Description Usage Arguments Details Value Author(s) References See Also Examples

Implementation of feature ranking techniques.

1 2 3 4 5 6 7 8 9 |

`x` |
A data frame or matrix of data set. |

`y` |
A factor or vector of class. |

`...` |
Optional arguments to be passed to the feature ranking method. |

Several techniques are implemented in the current packages:

**fs.anova**:Wrapper for function

`oneway.test`

. Performs an analysis of variance to test whether means from normal distributions are identical. It assumes that group variances are not necessarily equal. The F value is used to compute feature ranks - Two and multiple class problems both allowed.**fs.auc**:Compute the area under the simple ROC curve (x axis: false positive, y-axis: true positive rate) for each individual feature. The actual value of the AUC (if class 1 > class 2) or its complement (if class 1 < class 2) is used to get the feature ranking - Two class problems only.

**fs.bw**:Compute the ratio of between-group to within-group sums of squares for each feature without assuming any particular data distributions - Two and multiple class problems both allowed.

**fs.kruskal**:Wrapper for function

`kruskal.test`

- Non parametric alternative that handles two and multiple class problems.**fs.mi**:Compute the mutual information between the two classes - Two class problems only.

**fs.relief**:Implementation of the RELIEF algorithm to calculate relevance scores in a multivariate fashion - Two and multiple class problems both allowed.

**fs.rf**:Wrapper for randomForest function to compute importance scores in a multivariate fashion. The mean decrease in accuracy is used to calculate feature scores. Further arguments related to the random forests algorithm can also be passed - Two and multiple class problems both allowed.

**fs.snr**:Compute the signal to noise ratio for each feature. The absolute value of the SNR is reported and used for accessing feature ranks - Two class problems only.

**fs.welch**:Performs a univariate t-test to test whether group means from normal distributions are identical assuming that group variances may not be necessarily equal. The absolute value of the t-test statistics is returned and used to compute feature ranks - Two classes problems only.

A list with components:

`fs.rank` |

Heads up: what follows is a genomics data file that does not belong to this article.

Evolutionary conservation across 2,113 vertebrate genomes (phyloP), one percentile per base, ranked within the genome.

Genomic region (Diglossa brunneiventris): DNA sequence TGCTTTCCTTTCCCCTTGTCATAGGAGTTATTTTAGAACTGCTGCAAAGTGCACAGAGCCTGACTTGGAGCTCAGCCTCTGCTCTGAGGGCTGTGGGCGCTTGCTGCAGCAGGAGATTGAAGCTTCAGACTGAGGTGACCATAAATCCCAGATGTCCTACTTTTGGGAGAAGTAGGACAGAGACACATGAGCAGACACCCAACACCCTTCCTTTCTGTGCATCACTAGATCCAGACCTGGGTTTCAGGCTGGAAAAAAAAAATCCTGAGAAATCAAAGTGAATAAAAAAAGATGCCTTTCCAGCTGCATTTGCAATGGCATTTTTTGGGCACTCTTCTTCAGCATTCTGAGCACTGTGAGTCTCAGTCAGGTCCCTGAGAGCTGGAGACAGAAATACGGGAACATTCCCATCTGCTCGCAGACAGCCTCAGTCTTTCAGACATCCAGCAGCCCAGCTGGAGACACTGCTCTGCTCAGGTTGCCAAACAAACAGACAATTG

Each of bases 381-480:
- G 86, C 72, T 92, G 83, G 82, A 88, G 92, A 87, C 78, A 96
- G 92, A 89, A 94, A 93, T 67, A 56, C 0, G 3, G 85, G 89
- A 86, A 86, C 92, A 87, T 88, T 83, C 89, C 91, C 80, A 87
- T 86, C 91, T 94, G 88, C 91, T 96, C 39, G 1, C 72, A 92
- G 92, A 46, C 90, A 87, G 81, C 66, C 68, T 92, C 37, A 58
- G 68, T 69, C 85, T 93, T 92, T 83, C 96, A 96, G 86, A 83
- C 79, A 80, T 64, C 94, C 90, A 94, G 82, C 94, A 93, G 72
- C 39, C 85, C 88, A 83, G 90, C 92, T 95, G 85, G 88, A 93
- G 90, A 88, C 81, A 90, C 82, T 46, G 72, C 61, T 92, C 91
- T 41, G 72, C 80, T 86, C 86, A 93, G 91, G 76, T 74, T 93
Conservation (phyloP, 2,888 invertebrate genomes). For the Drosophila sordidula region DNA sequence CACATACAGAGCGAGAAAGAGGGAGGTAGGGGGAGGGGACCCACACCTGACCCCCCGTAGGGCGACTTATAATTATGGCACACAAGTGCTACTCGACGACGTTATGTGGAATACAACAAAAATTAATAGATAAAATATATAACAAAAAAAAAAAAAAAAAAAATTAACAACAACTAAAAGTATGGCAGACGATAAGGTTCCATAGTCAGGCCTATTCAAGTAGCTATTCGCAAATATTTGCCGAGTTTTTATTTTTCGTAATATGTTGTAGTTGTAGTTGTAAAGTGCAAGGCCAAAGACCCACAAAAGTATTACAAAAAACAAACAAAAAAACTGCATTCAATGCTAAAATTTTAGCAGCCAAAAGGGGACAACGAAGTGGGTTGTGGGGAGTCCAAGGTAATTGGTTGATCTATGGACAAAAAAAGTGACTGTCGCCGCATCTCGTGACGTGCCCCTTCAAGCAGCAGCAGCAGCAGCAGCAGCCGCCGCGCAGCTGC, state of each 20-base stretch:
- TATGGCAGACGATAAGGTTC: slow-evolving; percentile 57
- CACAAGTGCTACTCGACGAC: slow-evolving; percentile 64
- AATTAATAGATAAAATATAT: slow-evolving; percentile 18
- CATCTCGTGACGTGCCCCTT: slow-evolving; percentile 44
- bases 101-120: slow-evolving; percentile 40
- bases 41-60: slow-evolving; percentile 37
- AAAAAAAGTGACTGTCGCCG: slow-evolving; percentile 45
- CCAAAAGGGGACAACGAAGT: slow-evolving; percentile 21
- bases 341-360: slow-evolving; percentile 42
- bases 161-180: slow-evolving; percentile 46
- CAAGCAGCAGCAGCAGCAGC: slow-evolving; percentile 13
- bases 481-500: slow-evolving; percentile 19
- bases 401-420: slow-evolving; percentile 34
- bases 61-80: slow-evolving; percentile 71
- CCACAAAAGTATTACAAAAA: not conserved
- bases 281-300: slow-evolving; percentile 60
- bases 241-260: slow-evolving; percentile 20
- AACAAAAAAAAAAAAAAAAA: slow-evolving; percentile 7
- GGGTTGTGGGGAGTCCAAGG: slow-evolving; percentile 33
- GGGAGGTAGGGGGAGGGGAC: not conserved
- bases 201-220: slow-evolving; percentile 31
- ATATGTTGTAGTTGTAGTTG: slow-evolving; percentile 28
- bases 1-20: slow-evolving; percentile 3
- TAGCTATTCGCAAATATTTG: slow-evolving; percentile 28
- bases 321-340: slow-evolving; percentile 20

A vector of feature ranks. |

`fs.order` |
A vector of feature ids in decreasing order of saliency. |

`stats` |
A vector of the original statistic/quantity describing feature saliency. |

`pval` |
A vector of p values if calculated by the feature ranking method. |

David Enot [email protected] and Wanchang Lin [email protected].

Dudoit, S., Fridlyand, J. and Speed, T.P. (2002). Comparison of discrimination methods
for classification of tumors using gene expression data.
*Journal of the American Statistical Association*. Vol.97, No.457, 77-87.

Kira, K. and Rendel, L. (1992).
The Feature Selection Problem: Traditional Methods and a new algorithm.
*Proc. Tenth National Conference on Artificial Intelligence*, MIT Press,
129 - 134.

Kononenko, I., Simes, E., and Robnik-Sikonja, M. (1997).
Overcoming the myopia of induction learning algorithms with RELIEFF.
*Applied Intelligence*, Vol.7, 1, 39-55.

Jeffery, I. B., Higgins,D. G. and Culhane,A. C. (2006). Comparison and
evaluation of methods for generating differentially expressed gene lists
from microarray data. *BMC Bioinformatics*, 7:359.

Chen, D.,Liu, Z., Ma, X. and Hua,D. (2005). Selecting Genes by Test Statistics.
*Journal of Biomedicine and Biotechnology*. 2005:2, 132 - 138.

Golub, T. R., et al., (1999). Molecular classification of cancer: class
discovery and class prediction by gene expression monitoring.
*Science*, 286:531-537.

`oneway.test`

, `kruskal.test`

, `randomForest`

,
`feat.rank.re`

.

1 2 3 4 5 6 7 8 9 10 11 12 13 14 15 16 17 18 19 20 21 22 23 24 25 26 27 28 29 30 31 32 33 34 35 36 37 38 | ```
## prepare data set
data(abr1)
y <- factor(abr1$fact$class)
x <- preproc(abr1$pos , y=y, method=c("log10","TICnorm"),add=1)[,110:500]
## Only test for class 1 and 2
dat <- dat.sel(x, y, choices=c("1","2"))
mat <- dat$dat[[1]]
cl <- dat$cl[[1]]
## apply SNR method for feature ranking
res <- fs.snr(mat,cl)
names(res)
## Template R function for a user defined feature ranking function,
## which can be used in re-sampling based feature selection
## function: feat.rank.re.
fs.custom <- function(x, y)
{
### -------- user defined feature selection method goes here ----------
## As an example, generate random importance score
stats <- abs(rnorm(ncol(x)))
names(stats) <- names(x)
### --------------------------------------------------------------------
### Generate rank and order
### Here the importance score is in decreasing order
fs.rank <- rank(-stats, na.last = TRUE, ties.method = "random")
fs.order <- order(fs.rank, na.last = TRUE)
names(fs.rank) <- names(stats)
nam <- names(stats[fs.order])
### return results
list(fs.rank = fs.rank, fs.order = fs.order, stats = stats)
}
## apply fs.custom for feature ranking
res <- fs.custom(mat,cl)
names(res)
``` |

wilsontom/FIEmspro documentation built on Feb. 19, 2018, 9:03 a.m.

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